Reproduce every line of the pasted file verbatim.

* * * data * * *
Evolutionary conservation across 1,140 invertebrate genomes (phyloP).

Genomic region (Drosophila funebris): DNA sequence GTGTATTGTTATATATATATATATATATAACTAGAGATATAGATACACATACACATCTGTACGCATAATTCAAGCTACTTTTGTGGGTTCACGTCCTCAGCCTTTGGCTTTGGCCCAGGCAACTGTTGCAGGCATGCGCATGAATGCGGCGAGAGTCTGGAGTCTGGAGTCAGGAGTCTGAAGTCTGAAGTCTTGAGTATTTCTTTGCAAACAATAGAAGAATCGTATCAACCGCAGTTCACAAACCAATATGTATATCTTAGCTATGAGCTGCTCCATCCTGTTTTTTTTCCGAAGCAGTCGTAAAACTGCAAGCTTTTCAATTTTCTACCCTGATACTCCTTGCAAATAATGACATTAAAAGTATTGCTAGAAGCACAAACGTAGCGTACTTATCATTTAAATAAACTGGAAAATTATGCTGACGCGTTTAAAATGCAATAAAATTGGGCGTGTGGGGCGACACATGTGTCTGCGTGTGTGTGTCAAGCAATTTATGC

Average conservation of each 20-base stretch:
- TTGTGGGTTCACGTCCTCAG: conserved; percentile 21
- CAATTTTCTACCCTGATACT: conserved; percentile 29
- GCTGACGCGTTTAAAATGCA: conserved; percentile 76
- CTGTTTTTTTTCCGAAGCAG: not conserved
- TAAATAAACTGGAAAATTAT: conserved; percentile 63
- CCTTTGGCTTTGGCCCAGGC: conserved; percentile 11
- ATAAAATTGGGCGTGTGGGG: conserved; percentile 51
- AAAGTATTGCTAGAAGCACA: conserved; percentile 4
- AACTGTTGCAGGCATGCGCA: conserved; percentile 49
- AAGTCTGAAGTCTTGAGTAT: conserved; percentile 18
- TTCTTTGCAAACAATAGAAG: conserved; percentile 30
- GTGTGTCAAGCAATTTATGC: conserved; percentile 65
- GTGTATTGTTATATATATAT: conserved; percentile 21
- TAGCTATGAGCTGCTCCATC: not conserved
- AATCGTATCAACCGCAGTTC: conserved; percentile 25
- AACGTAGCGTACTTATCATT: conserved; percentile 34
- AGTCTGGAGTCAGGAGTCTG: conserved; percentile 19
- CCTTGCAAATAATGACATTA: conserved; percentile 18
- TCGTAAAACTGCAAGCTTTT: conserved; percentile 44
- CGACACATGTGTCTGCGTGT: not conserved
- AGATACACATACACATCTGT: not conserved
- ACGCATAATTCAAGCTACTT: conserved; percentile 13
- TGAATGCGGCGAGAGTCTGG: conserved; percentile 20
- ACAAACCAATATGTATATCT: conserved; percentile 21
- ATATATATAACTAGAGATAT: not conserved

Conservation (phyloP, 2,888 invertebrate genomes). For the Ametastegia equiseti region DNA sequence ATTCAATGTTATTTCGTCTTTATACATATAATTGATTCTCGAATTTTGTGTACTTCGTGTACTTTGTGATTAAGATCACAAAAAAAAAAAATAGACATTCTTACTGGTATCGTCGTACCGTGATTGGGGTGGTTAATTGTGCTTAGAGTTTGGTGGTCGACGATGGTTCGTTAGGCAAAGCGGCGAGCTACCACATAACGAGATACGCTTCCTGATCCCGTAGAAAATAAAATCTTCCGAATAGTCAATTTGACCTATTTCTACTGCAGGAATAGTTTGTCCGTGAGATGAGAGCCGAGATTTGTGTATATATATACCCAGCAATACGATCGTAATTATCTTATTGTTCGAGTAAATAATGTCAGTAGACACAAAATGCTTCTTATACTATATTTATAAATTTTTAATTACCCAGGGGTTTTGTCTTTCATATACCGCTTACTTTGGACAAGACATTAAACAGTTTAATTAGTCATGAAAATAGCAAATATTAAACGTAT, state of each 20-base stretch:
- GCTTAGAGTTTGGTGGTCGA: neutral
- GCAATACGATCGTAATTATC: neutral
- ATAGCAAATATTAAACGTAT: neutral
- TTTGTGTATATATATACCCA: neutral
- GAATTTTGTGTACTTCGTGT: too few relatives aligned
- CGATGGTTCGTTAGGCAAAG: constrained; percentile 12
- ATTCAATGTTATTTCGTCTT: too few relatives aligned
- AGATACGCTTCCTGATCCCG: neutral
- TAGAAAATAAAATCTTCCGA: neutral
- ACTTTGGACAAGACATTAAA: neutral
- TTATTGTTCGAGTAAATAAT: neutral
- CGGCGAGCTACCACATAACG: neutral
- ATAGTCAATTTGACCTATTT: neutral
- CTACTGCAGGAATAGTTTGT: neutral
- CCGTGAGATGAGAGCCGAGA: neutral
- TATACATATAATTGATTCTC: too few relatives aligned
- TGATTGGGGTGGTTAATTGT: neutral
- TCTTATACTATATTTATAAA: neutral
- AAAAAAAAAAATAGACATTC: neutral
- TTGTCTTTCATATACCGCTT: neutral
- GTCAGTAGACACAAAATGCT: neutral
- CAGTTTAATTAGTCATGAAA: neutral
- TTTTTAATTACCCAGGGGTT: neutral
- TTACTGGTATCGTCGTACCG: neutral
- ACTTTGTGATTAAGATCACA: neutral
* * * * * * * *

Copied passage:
Evolutionary conservation across 1,140 invertebrate genomes (phyloP).

Genomic region (Drosophila funebris): DNA sequence GTGTATTGTTATATATATATATATATATAACTAGAGATATAGATACACATACACATCTGTACGCATAATTCAAGCTACTTTTGTGGGTTCACGTCCTCAGCCTTTGGCTTTGGCCCAGGCAACTGTTGCAGGCATGCGCATGAATGCGGCGAGAGTCTGGAGTCTGGAGTCAGGAGTCTGAAGTCTGAAGTCTTGAGTATTTCTTTGCAAACAATAGAAGAATCGTATCAACCGCAGTTCACAAACCAATATGTATATCTTAGCTATGAGCTGCTCCATCCTGTTTTTTTTCCGAAGCAGTCGTAAAACTGCAAGCTTTTCAATTTTCTACCCTGATACTCCTTGCAAATAATGACATTAAAAGTATTGCTAGAAGCACAAACGTAGCGTACTTATCATTTAAATAAACTGGAAAATTATGCTGACGCGTTTAAAATGCAATAAAATTGGGCGTGTGGGGCGACACATGTGTCTGCGTGTGTGTGTCAAGCAATTTATGC

Average conservation of each 20-base stretch:
- TTGTGGGTTCACGTCCTCAG: conserved; percentile 21
- CAATTTTCTACCCTGATACT: conserved; percentile 29
- GCTGACGCGTTTAAAATGCA: conserved; percentile 76
- CTGTTTTTTTTCCGAAGCAG: not conserved
- TAAATAAACTGGAAAATTAT: conserved; percentile 63
- CCTTTGGCTTTGGCCCAGGC: conserved; percentile 11
- ATAAAATTGGGCGTGTGGGG: conserved; percentile 51
- AAAGTATTGCTAGAAGCACA: conserved; percentile 4
- AACTGTTGCAGGCATGCGCA: conserved; percentile 49
- AAGTCTGAAGTCTTGAGTAT: conserved; percentile 18
- TTCTTTGCAAACAATAGAAG: conserved; percentile 30
- GTGTGTCAAGCAATTTATGC: conserved; percentile 65
- GTGTATTGTTATATATATAT: conserved; percentile 21
- TAGCTATGAGCTGCTCCATC: not conserved
- AATCGTATCAACCGCAGTTC: conserved; percentile 25
- AACGTAGCGTACTTATCATT: conserved; percentile 34
- AGTCTGGAGTCAGGAGTCTG: conserved; percentile 19
- CCTTGCAAATAATGACATTA: conserved; percentile 18
- TCGTAAAACTGCAAGCTTTT: conserved; percentile 44
- CGACACATGTGTCTGCGTGT: not conserved
- AGATACACATACACATCTGT: not conserved
- ACGCATAATTCAAGCTACTT: conserved; percentile 13
- TGAATGCGGCGAGAGTCTGG: conserved; percentile 20
- ACAAACCAATATGTATATCT: conserved; percentile 21
- ATATATATAACTAGAGATAT: not conserved

Conservation (phyloP, 2,888 invertebrate genomes). For the Ametastegia equiseti region DNA sequence ATTCAATGTTATTTCGTCTTTATACATATAATTGATTCTCGAATTTTGTGTACTTCGTGTACTTTGTGATTAAGATCACAAAAAAAAAAAATAGACATTCTTACTGGTATCGTCGTACCGTGATTGGGGTGGTTAATTGTGCTTAGAGTTTGGTGGTCGACGATGGTTCGTTAGGCAAAGCGGCGAGCTACCACATAACGAGATACGCTTCCTGATCCCGTAGAAAATAAAATCTTCCGAATAGTCAATTTGACCTATTTCTACTGCAGGAATAGTTTGTCCGTGAGATGAGAGCCGAGATTTGTGTATATATATACCCAGCAATACGATCGTAATTATCTTATTGTTCGAGTAAATAATGTCAGTAGACACAAAATGCTTCTTATACTATATTTATAAATTTTTAATTACCCAGGGGTTTTGTCTTTCATATACCGCTTACTTTGGACAAGACATTAAACAGTTTAATTAGTCATGAAAATAGCAAATATTAAACGTAT, state of each 20-base stretch:
- GCTTAGAGTTTGGTGGTCGA: neutral
- GCAATACGATCGTAATTATC: neutral
- ATAGCAAATATTAAACGTAT: neutral
- TTTGTGTATATATATACCCA: neutral
- GAATTTTGTGTACTTCGTGT: too few relatives aligned
- CGATGGTTCGTTAGGCAAAG: constrained; percentile 12
- ATTCAATGTTATTTCGTCTT: too few relatives aligned
- AGATACGCTTCCTGATCCCG: neutral
- TAGAAAATAAAATCTTCCGA: neutral
- ACTTTGGACAAGACATTAAA: neutral
- TTATTGTTCGAGTAAATAAT: neutral
- CGGCGAGCTACCACATAACG: neutral
- ATAGTCAATTTGACCTATTT: neutral
- CTACTGCAGGAATAGTTTGT: neutral
- CCGTGAGATGAGAGCCGAGA: neutral
- TATACATATAATTGATTCTC: too few relatives aligned
- TGATTGGGGTGGTTAATTGT: neutral
- TCTTATACTATATTTATAAA: neutral
- AAAAAAAAAAATAGACATTC: neutral
- TTGTCTTTCATATACCGCTT: neutral
- GTCAGTAGACACAAAATGCT: neutral
- CAGTTTAATTAGTCATGAAA: neutral
- TTTTTAATTACCCAGGGGTT: neutral
- TTACTGGTATCGTCGTACCG: neutral
- ACTTTGTGATTAAGATCACA: neutral